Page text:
Many people are unaware of the potential tax consequences of a short sale (or foreclosure). A short sale involves selling a property for less than the amount owed to the lien holder. The tax code considers a short sale a “Debt Cancellation”. When a lender cancels or forgives a debt, the difference between what the lender was owed and the amount they received to cancel or forgive the debt may be taxable. For example, assume you owe $250,000 on a mortgage and subsequently sell the property via a short sale for $200,000 and receive forgiveness for the $50,000 difference — this amount could be taxable income.
Loan modifications — renegotiating a loan — that result in a reduction in the loan balance may also be taxable. Effectively, a reduction in the balance of the loan may be taxable as forgiven indebtedness. Foreclosures may also result reportable income.
Luckily, the Mortgage Debt Relief Act of 2007 allows many homeowners to exclude the forgiven debt in many circumstances. Several conditions must be met for the forgiven debt to be excluded form income. First, the indebtedness must have applied to a qualified principal residence. Second, the indebtedness must had been secured by the residence. The amount excluded from income is limited to $2 million for married taxpayers or $1 million for single taxpayers. Finally and perhaps most important, the debt must be forgiven in calendar years 2007 through 2012.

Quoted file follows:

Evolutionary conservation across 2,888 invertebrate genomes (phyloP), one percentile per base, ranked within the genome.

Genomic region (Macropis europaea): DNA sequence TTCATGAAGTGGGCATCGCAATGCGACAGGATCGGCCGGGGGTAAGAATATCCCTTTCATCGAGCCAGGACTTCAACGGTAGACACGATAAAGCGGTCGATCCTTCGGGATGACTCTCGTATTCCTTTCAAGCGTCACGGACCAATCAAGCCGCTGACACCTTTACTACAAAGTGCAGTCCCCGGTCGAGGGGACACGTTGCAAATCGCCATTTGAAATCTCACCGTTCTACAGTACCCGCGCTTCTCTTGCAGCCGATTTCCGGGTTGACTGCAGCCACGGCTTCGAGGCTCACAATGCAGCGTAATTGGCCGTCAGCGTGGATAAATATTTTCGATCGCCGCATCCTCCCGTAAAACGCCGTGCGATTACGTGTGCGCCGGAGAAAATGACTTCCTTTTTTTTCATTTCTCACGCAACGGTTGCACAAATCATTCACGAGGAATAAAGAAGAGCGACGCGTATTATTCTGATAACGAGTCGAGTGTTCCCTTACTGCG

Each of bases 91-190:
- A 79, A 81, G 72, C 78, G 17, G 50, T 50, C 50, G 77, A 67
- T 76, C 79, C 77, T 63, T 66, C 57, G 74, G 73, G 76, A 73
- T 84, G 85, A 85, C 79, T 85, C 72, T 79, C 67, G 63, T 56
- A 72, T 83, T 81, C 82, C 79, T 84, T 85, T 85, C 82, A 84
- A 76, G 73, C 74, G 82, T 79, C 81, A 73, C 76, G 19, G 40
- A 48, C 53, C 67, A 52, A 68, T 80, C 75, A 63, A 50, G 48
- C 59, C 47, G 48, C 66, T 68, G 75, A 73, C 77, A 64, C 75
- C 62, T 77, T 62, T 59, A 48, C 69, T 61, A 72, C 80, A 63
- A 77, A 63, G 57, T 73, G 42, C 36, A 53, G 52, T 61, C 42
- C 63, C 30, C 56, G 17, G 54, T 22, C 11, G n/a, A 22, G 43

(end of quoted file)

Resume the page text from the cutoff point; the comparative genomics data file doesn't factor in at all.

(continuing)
For homeowners considering short selling their home, the tax consequences may be significant. If the amount of forgiven debt is $100,000, there may be no tax consequences if the closing occurs this year (2012). If it closes in 2013, the $100,000 may be taxable and depending on an the marginal tax rate, could result in tens of thousands in taxes due.
Of course there are forms and additional rules to be considered. More details can be found on the IRS website — it included links to the required forms and complete information on what debts qualify. Of course each person’s circumstances vary and consulting with your tax professional is advised. If you have questions about the short sale process or are considering a short sale, give me a call at 303-402-6000 or email me firstname.lastname@example.org